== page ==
Sources http://www.chateau-yquem.fr/

Sauternes may be ambrosia, but D’Yquem is downright Olympian!

If you have a job. If you like dessert wines. If you want a sensation to last a lifetime. Buy a bottle of D’Yquem and share it (ideally, with me).

Sauternes is a commune (a French village or parish) and the Chateau D’Yquem, which was originally a four-towered fortress with a moat, sits atop the central hill at the high point of the commune. The chateau has been in the possession of the same family (with some marital transmissions) since at least the fourteenth century, before which records are unknown.

Chateau D’Yquem has a long and vivid history in which parts are played by such notables as the Grand Duke Constantine and Thomas Jefferson. The building itself has constructions and alterations dated variously to: the 1300s, 1545, and the seventeenth century. A historical debate revolves around the origin of the use of botrytis at Chateau D’Yquem. Classically, the date is placed in the middle of the nineteenth century, but there are reasonable claims that a bottle of Jefferson’s from 1784 suggests botrytis-enhanced grapes have been used in the production of luscious magnificence for far longer.

D’Yquem not only occupies the peak of hilly Sauternes literally, but is also regarded as the peak of wine craft in the region.

To this day, wine making at D’Yquem is a patient and traditional craft demanding nothing less than perfection. Wooden presses, new oak barrels, sweet rich must, and long unhurried fermentation prepare a great wine that will age gracefully for a long, long time. Draft horses are still used as the workforce at the chateau. At Chateau D’Yquem each grape is plucked from the bunch, one by one, by a skilled artisan assessing the readiness of the grapes, seeking the peak of that particular grape’s perfection. Eighty to ninety hectares are in production at any given time with 150 harvesters making as many as thirteen passes over the grapes during harvest. Such painstaking care is taken that the harvest has been known to take two months and last into December, sometimes causing additional losses due to weather. Because it is the philosophy of the chateau that it is better to let the grapes be wasted than to produce a D’Yquem inferior to the standards that have caused their wine to be celebrated as the greatest in the world, Chateau D’Yquem did not produce vintages during at least the 1951, 52, 64, 72, 74, and 92 seasons.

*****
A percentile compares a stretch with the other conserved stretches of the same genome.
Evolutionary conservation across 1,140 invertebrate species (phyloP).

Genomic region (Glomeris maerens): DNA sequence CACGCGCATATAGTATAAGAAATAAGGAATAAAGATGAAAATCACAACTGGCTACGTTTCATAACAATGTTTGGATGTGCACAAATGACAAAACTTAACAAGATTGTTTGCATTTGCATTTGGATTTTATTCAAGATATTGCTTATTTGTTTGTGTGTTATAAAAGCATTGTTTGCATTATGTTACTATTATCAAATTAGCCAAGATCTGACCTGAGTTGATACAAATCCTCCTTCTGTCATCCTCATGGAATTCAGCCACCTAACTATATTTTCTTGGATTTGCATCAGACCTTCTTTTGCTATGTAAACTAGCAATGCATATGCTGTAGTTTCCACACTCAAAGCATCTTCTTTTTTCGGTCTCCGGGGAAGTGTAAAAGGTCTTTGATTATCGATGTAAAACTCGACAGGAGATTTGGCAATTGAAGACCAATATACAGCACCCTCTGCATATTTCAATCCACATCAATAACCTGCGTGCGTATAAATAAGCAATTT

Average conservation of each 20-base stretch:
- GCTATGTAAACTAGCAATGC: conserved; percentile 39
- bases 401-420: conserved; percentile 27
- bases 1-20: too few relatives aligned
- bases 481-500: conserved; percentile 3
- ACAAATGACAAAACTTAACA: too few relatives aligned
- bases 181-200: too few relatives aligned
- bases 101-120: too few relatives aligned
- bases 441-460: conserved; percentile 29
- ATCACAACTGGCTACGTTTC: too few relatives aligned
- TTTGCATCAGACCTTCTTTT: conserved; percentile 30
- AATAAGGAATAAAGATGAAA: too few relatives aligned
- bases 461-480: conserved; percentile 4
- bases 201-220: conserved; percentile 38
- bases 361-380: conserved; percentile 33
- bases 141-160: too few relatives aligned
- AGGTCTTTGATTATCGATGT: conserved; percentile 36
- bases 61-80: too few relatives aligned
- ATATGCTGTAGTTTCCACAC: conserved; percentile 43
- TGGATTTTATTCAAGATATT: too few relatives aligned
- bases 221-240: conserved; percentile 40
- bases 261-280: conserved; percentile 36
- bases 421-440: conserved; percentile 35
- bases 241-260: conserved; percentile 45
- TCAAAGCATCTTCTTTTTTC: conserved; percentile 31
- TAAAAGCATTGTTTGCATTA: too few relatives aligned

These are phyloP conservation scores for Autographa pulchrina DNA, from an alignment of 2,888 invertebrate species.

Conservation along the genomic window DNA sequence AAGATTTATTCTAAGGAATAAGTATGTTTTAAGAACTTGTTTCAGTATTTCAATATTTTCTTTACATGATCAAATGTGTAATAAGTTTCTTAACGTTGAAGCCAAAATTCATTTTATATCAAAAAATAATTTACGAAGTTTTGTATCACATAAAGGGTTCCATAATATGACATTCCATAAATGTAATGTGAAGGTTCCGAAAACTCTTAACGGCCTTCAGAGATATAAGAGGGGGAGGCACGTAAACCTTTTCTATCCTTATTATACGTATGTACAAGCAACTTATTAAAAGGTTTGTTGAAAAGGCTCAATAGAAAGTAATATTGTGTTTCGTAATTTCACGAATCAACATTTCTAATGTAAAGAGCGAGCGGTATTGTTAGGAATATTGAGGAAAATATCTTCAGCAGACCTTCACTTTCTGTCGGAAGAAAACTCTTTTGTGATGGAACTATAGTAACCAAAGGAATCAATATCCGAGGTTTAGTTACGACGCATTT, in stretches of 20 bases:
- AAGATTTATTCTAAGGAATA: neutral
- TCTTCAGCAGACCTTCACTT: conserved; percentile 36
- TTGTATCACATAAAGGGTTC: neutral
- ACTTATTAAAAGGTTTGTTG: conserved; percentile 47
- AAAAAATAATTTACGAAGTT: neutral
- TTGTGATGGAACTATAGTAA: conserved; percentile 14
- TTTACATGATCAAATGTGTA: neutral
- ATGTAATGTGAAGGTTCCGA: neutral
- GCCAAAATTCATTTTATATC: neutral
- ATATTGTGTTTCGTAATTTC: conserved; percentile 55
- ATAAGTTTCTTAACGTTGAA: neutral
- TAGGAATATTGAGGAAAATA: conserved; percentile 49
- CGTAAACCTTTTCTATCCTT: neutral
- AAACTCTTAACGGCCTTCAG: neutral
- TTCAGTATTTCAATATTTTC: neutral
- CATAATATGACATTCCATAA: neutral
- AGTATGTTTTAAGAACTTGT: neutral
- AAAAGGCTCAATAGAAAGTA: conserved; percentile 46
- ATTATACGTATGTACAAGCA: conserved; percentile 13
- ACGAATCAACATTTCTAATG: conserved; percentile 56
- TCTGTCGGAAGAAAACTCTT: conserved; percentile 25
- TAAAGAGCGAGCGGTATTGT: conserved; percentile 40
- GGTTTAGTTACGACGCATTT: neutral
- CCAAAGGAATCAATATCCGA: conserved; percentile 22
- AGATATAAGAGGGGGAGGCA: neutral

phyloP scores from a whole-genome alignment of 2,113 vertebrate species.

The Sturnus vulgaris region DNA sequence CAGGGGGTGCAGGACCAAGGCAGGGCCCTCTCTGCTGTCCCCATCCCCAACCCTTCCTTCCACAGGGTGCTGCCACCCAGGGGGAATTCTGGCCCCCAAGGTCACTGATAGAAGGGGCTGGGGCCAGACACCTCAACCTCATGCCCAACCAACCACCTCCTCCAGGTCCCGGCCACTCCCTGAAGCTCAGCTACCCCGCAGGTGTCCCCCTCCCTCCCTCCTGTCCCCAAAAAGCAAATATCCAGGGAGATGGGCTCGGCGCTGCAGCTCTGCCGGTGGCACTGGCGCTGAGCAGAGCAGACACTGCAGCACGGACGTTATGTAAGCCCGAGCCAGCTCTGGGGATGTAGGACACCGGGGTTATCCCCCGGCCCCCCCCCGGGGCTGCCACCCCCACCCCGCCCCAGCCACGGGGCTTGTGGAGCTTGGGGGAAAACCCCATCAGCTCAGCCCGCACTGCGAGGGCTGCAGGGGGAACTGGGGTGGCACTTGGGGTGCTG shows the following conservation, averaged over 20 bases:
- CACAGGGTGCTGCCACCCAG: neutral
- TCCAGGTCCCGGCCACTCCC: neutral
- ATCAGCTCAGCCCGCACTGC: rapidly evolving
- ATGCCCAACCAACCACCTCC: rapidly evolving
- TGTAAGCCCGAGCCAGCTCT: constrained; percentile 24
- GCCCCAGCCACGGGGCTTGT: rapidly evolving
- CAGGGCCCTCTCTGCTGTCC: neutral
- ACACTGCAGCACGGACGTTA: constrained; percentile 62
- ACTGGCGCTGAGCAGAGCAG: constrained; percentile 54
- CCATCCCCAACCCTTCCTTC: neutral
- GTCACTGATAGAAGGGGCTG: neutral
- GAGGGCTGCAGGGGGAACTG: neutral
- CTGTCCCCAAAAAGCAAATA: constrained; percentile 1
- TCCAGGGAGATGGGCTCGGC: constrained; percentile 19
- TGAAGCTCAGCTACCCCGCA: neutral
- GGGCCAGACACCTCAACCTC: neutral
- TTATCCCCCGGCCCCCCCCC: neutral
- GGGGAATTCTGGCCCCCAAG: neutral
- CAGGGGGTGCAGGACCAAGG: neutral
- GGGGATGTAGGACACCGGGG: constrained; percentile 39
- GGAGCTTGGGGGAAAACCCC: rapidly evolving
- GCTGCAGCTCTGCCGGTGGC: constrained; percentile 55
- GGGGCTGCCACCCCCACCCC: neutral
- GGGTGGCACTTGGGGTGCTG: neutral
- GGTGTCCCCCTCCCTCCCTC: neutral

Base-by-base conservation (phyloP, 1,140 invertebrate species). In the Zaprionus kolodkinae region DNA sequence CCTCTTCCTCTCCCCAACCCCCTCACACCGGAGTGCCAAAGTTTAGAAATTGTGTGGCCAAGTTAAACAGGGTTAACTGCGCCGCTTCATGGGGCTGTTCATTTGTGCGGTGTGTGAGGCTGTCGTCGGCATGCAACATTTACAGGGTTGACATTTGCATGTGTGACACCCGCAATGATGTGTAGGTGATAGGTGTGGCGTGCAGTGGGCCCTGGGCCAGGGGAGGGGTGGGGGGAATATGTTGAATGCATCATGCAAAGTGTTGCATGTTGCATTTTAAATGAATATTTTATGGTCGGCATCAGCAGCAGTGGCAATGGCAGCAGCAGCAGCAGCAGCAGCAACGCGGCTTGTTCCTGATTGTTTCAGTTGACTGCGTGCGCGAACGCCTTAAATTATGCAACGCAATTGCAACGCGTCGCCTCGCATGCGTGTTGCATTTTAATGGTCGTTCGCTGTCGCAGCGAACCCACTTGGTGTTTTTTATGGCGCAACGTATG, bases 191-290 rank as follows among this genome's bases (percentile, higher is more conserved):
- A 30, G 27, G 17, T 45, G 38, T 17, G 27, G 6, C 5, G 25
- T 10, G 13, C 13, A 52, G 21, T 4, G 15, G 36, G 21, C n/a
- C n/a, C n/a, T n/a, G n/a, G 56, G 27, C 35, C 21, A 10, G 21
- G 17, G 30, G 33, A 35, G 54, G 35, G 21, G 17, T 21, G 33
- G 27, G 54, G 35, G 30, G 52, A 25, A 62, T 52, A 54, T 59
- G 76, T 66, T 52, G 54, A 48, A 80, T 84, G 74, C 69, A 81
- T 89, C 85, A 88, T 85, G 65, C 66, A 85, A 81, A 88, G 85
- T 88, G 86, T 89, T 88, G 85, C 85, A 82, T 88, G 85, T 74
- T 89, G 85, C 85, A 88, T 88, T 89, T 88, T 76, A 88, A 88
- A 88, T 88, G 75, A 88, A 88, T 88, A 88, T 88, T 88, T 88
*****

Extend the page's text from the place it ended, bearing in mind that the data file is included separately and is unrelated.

Sauternes in general are notably expensive -- with young less vibrant labels routinely fetching in excess of $50 per half bottle -- but their prices feel like a bargain when compared to D’Yquem. At a recent (November 2002) auction of The Chicago Wine Company, bottles of D’Yquem sold for between $200 and $4400. The breakdown of full bottles at that auction follows (though, bear in mind the quality of the offerings varied considerably): 1878 for $1550, 1900 for $4400, 1970 for $200, 1975 for $360-425, 1976 for $380, 1983 for $1700, 1988 for $235, 1995 for $225, and 1997 for $260. These prices are substantially lower than I have found at retail wine merchants and were taken during a slow economic period.

I also suggest the use of Sauternes glasses from Reidel's Sommeliers series for maximal enjoyment of your D'Yquem or any other Sauternes.


Sources:

Grands Vins: The finest Chateaux of Bordeaux and Their Wines. Clive Coates. 1995. University of California Press.

The Oxford Companion to Wine. Jancis Robinson, ed. 1994. Oxford University Press.

The Chicago Wine Company website. www.tcwc.com.

Log in or register to write something here or to contact authors.